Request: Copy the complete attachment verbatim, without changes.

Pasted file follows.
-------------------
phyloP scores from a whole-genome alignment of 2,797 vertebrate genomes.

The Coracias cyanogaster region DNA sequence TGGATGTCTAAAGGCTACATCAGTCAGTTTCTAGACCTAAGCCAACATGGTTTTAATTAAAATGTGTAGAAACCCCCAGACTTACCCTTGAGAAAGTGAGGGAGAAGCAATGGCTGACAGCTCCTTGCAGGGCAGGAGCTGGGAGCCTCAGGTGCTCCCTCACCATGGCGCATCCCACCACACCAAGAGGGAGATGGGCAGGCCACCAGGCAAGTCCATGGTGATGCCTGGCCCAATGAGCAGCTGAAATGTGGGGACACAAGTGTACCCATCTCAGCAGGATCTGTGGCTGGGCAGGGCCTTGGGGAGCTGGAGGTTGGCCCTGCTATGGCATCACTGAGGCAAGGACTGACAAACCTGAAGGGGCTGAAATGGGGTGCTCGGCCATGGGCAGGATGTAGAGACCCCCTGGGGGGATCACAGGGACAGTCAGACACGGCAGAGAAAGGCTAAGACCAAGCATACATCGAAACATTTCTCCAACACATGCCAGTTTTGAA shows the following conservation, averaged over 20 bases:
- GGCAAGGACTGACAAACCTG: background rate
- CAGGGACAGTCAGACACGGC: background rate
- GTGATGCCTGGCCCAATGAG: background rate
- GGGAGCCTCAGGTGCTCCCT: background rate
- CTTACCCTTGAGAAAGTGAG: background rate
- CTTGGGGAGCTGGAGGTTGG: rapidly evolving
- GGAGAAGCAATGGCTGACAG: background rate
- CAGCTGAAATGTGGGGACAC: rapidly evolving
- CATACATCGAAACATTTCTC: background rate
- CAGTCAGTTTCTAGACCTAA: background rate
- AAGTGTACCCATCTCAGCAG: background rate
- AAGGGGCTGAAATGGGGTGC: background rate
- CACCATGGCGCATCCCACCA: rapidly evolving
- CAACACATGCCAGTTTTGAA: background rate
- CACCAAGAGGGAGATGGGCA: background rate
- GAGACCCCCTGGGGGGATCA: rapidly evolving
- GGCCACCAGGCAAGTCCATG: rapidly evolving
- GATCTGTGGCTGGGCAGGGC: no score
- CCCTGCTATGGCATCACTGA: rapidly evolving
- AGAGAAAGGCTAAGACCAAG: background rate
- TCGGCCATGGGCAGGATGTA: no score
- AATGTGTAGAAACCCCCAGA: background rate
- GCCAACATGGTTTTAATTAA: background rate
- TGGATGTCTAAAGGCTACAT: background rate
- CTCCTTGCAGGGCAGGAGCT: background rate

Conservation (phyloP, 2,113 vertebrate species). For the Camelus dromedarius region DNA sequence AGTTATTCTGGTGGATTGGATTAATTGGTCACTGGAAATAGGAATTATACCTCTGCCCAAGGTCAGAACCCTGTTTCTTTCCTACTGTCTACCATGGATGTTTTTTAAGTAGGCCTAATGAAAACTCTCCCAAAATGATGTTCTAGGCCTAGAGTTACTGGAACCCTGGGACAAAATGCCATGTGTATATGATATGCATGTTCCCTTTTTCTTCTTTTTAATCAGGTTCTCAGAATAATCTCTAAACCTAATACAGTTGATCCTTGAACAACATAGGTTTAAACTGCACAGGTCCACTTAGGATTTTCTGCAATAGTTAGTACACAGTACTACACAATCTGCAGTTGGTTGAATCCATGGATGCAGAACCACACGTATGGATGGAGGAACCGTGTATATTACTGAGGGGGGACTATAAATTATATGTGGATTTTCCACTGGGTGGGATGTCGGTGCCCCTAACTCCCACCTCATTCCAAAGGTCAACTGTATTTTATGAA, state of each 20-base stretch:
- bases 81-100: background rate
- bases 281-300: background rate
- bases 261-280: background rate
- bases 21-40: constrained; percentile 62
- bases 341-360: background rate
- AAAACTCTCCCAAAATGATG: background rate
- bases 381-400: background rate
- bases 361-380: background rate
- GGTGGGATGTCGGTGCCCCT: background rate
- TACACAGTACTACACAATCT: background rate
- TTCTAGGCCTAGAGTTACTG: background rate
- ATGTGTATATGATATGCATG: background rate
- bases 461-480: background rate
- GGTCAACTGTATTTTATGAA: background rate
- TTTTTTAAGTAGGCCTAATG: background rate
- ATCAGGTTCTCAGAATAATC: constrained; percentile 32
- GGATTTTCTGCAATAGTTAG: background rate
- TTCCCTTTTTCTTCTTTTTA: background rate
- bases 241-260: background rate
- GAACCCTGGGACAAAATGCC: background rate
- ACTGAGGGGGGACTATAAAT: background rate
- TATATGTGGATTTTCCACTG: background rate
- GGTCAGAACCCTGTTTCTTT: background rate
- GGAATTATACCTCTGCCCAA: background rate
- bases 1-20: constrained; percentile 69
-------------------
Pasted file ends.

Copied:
phyloP scores from a whole-genome alignment of 2,797 vertebrate genomes.

The Coracias cyanogaster region DNA sequence TGGATGTCTAAAGGCTACATCAGTCAGTTTCTAGACCTAAGCCAACATGGTTTTAATTAAAATGTGTAGAAACCCCCAGACTTACCCTTGAGAAAGTGAGGGAGAAGCAATGGCTGACAGCTCCTTGCAGGGCAGGAGCTGGGAGCCTCAGGTGCTCCCTCACCATGGCGCATCCCACCACACCAAGAGGGAGATGGGCAGGCCACCAGGCAAGTCCATGGTGATGCCTGGCCCAATGAGCAGCTGAAATGTGGGGACACAAGTGTACCCATCTCAGCAGGATCTGTGGCTGGGCAGGGCCTTGGGGAGCTGGAGGTTGGCCCTGCTATGGCATCACTGAGGCAAGGACTGACAAACCTGAAGGGGCTGAAATGGGGTGCTCGGCCATGGGCAGGATGTAGAGACCCCCTGGGGGGATCACAGGGACAGTCAGACACGGCAGAGAAAGGCTAAGACCAAGCATACATCGAAACATTTCTCCAACACATGCCAGTTTTGAA shows the following conservation, averaged over 20 bases:
- GGCAAGGACTGACAAACCTG: background rate
- CAGGGACAGTCAGACACGGC: background rate
- GTGATGCCTGGCCCAATGAG: background rate
- GGGAGCCTCAGGTGCTCCCT: background rate
- CTTACCCTTGAGAAAGTGAG: background rate
- CTTGGGGAGCTGGAGGTTGG: rapidly evolving
- GGAGAAGCAATGGCTGACAG: background rate
- CAGCTGAAATGTGGGGACAC: rapidly evolving
- CATACATCGAAACATTTCTC: background rate
- CAGTCAGTTTCTAGACCTAA: background rate
- AAGTGTACCCATCTCAGCAG: background rate
- AAGGGGCTGAAATGGGGTGC: background rate
- CACCATGGCGCATCCCACCA: rapidly evolving
- CAACACATGCCAGTTTTGAA: background rate
- CACCAAGAGGGAGATGGGCA: background rate
- GAGACCCCCTGGGGGGATCA: rapidly evolving
- GGCCACCAGGCAAGTCCATG: rapidly evolving
- GATCTGTGGCTGGGCAGGGC: no score
- CCCTGCTATGGCATCACTGA: rapidly evolving
- AGAGAAAGGCTAAGACCAAG: background rate
- TCGGCCATGGGCAGGATGTA: no score
- AATGTGTAGAAACCCCCAGA: background rate
- GCCAACATGGTTTTAATTAA: background rate
- TGGATGTCTAAAGGCTACAT: background rate
- CTCCTTGCAGGGCAGGAGCT: background rate

Conservation (phyloP, 2,113 vertebrate species). For the Camelus dromedarius region DNA sequence AGTTATTCTGGTGGATTGGATTAATTGGTCACTGGAAATAGGAATTATACCTCTGCCCAAGGTCAGAACCCTGTTTCTTTCCTACTGTCTACCATGGATGTTTTTTAAGTAGGCCTAATGAAAACTCTCCCAAAATGATGTTCTAGGCCTAGAGTTACTGGAACCCTGGGACAAAATGCCATGTGTATATGATATGCATGTTCCCTTTTTCTTCTTTTTAATCAGGTTCTCAGAATAATCTCTAAACCTAATACAGTTGATCCTTGAACAACATAGGTTTAAACTGCACAGGTCCACTTAGGATTTTCTGCAATAGTTAGTACACAGTACTACACAATCTGCAGTTGGTTGAATCCATGGATGCAGAACCACACGTATGGATGGAGGAACCGTGTATATTACTGAGGGGGGACTATAAATTATATGTGGATTTTCCACTGGGTGGGATGTCGGTGCCCCTAACTCCCACCTCATTCCAAAGGTCAACTGTATTTTATGAA, state of each 20-base stretch:
- bases 81-100: background rate
- bases 281-300: background rate
- bases 261-280: background rate
- bases 21-40: constrained; percentile 62
- bases 341-360: background rate
- AAAACTCTCCCAAAATGATG: background rate
- bases 381-400: background rate
- bases 361-380: background rate
- GGTGGGATGTCGGTGCCCCT: background rate
- TACACAGTACTACACAATCT: background rate
- TTCTAGGCCTAGAGTTACTG: background rate
- ATGTGTATATGATATGCATG: background rate
- bases 461-480: background rate
- GGTCAACTGTATTTTATGAA: background rate
- TTTTTTAAGTAGGCCTAATG: background rate
- ATCAGGTTCTCAGAATAATC: constrained; percentile 32
- GGATTTTCTGCAATAGTTAG: background rate
- TTCCCTTTTTCTTCTTTTTA: background rate
- bases 241-260: background rate
- GAACCCTGGGACAAAATGCC: background rate
- ACTGAGGGGGGACTATAAAT: background rate
- TATATGTGGATTTTCCACTG: background rate
- GGTCAGAACCCTGTTTCTTT: background rate
- GGAATTATACCTCTGCCCAA: background rate
- bases 1-20: constrained; percentile 69